A NINETY-one-year-old Milverton woman and her next-door neighbours were left for three weeks without heating or hot water in freezing weather after Somerset West and Taunton Council (SWT) failed to repair their heat pumps.

The Creedwell Close sheltered housing estate lost its electricity supply on February 2 due to a cable fault which took 11 hours to repair.

When power was eventually restored it blew the heat pumps in Molly German’s bungalow and her neighbour’s home.

SWT’S response on hearing Mrs German was without power was to send her several portable electric heaters.

When the council’s contractors Low Carbon Exchange (LCE), based in Weston-super-Mare, eventually arrived to mend Mrs German’s heat pump they had brought the wrong part and said they would return in March.

But after pressure from Creedwell Close resident Gerald May, who helps to look after Mrs German, they returned three weeks after the power outage.

Milverton Creedwell Close Molly German heat pump electricity
Molly German with some of the electric heaters SWT gave her when her electricity was cut off. ( )

Mr May said the contractors initially claimed the delay was due to SWT not issuing written work order, and later blamed the war in Ukraine for holding up the supply of parts.

Retired farm manager Mr May said: “I think it is diabolical, it is disgusting.

“The council sent out electric heaters but she did not have any electric.

“Now she has electric is back on but no heating system and no hot water.

“You could not make it up.

“If it was not for us and our neighbours she could be dead by now.”

Mrs German, who suffers mobility issues, said: “I have been so cold. It has been difficult, especially those frosty mornings. They have been very cold nights.

“It is when you wake up to frost everywhere and a freezing cold kitchen and sitting room. It is difficult to keep warm.

“There is no heating in the bathroom. If I want to wash I have to boil a kettle. Holding a boiling kettle of water for a 90-year-old is not very clever.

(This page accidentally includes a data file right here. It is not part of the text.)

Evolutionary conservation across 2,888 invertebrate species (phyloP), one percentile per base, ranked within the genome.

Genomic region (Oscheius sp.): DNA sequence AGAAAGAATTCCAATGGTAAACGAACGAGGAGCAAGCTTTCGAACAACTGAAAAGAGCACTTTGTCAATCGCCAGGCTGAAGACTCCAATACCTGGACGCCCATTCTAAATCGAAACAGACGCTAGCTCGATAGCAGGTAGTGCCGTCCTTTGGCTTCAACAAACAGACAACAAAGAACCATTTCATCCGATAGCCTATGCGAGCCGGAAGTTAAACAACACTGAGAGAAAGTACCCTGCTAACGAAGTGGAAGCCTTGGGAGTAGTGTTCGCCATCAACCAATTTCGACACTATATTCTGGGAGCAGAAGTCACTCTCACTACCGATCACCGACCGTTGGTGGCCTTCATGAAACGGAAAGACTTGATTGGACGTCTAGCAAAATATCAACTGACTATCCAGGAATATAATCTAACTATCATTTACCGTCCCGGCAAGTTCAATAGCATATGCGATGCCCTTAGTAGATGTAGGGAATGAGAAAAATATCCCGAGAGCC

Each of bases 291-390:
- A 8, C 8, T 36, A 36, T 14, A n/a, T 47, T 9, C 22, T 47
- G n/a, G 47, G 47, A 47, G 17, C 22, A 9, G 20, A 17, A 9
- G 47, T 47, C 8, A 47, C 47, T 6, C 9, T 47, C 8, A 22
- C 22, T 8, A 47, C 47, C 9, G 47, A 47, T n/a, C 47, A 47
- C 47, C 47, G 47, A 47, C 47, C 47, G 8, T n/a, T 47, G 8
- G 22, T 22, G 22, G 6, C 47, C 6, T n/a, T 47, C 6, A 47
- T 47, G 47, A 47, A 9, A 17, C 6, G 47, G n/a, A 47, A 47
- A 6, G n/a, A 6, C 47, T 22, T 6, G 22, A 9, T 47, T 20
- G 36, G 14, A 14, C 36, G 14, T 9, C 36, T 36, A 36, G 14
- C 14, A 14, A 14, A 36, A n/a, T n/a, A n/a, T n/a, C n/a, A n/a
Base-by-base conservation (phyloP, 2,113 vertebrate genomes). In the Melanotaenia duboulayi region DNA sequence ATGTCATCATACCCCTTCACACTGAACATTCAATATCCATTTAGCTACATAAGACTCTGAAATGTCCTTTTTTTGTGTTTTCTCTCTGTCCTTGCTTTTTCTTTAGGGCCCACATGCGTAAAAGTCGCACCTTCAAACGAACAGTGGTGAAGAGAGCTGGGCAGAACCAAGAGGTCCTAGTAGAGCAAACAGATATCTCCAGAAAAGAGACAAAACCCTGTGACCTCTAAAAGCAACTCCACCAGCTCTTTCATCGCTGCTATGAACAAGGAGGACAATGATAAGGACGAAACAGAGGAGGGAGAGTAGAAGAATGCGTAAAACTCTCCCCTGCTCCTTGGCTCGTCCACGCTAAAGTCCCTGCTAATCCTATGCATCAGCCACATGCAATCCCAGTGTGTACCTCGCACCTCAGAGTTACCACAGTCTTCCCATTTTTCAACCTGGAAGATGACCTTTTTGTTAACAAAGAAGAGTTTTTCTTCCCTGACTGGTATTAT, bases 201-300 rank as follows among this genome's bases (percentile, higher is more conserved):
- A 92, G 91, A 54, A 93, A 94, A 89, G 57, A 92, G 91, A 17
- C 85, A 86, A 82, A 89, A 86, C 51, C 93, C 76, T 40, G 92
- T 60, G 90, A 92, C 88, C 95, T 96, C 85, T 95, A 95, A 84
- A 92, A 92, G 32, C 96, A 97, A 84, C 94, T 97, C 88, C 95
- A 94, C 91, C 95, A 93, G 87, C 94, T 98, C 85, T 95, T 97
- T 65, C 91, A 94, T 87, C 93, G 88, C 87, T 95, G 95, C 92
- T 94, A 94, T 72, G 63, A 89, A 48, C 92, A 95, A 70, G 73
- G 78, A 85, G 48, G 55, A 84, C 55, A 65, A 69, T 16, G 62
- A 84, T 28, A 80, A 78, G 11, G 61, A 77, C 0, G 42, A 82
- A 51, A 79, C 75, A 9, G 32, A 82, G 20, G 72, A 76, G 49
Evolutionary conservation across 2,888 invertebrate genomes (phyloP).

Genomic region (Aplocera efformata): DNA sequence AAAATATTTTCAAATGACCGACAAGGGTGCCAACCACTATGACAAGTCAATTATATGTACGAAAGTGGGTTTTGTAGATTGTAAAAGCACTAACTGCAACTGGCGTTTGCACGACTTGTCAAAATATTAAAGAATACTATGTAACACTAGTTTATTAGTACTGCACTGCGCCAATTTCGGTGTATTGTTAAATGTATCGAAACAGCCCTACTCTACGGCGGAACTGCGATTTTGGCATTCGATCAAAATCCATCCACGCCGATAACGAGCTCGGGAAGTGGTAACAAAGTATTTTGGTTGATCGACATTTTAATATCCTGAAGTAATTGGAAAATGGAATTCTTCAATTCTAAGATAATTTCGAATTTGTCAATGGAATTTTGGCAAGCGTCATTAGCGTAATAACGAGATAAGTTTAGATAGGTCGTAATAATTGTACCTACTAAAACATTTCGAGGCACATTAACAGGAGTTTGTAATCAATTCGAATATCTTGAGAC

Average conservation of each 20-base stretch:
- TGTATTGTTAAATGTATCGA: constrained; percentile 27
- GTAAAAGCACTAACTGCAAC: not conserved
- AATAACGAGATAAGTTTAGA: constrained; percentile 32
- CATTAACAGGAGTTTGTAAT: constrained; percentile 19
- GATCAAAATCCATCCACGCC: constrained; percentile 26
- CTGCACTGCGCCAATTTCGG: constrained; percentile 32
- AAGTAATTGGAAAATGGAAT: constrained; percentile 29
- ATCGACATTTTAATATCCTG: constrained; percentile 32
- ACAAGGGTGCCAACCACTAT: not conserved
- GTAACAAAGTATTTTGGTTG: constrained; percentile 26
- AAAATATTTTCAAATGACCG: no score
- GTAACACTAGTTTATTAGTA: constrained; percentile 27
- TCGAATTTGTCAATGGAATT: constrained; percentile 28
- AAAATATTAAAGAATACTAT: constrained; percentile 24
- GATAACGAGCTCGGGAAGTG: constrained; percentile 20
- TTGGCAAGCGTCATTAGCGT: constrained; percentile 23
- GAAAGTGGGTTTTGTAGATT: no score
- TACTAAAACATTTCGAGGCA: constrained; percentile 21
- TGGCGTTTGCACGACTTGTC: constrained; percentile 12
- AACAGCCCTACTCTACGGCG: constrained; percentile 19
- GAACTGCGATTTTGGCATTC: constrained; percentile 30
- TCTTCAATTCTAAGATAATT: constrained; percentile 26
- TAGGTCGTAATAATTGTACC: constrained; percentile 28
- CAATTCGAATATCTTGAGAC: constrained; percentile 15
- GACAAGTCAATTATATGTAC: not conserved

“I am not exactly angry, but it upset me and made me anxious.”

Mrs German said she had not used the council-supplied portable heaters once her power had been restored because they were expensive to run and she could not afford the extra electricity costs.

Low Carbon Exchange was asked by the Wellington Weekly to comment but had not done so at the time of going to press.

SWT was also asked to comment and provided a statement which said the original power outage was National Grid’s responsibility and had caused damage to circuit boards.

The council’s spokeswoman said Creedwell Close tenants were able to obtain hot water from their immersion heaters and all residents had been visited by staff and appointments made for contractors to attend and carry out repairs.

She said the council had also guaranteed to pick up the extra cost of power for running electric heaters.

However, Mr May pointed out that immersion heaters were removed from the bungalows several years ago when the council replaced them with heat pumps as an energy-saving measure.

He said apart from sending portable electric heaters nobody from the council had visited him or Mrs German and she was therefore unaware SWT would meet the higher electricity bills.

SWT was asked to revisit its original statement on the issue but had not responded at the time of going to press.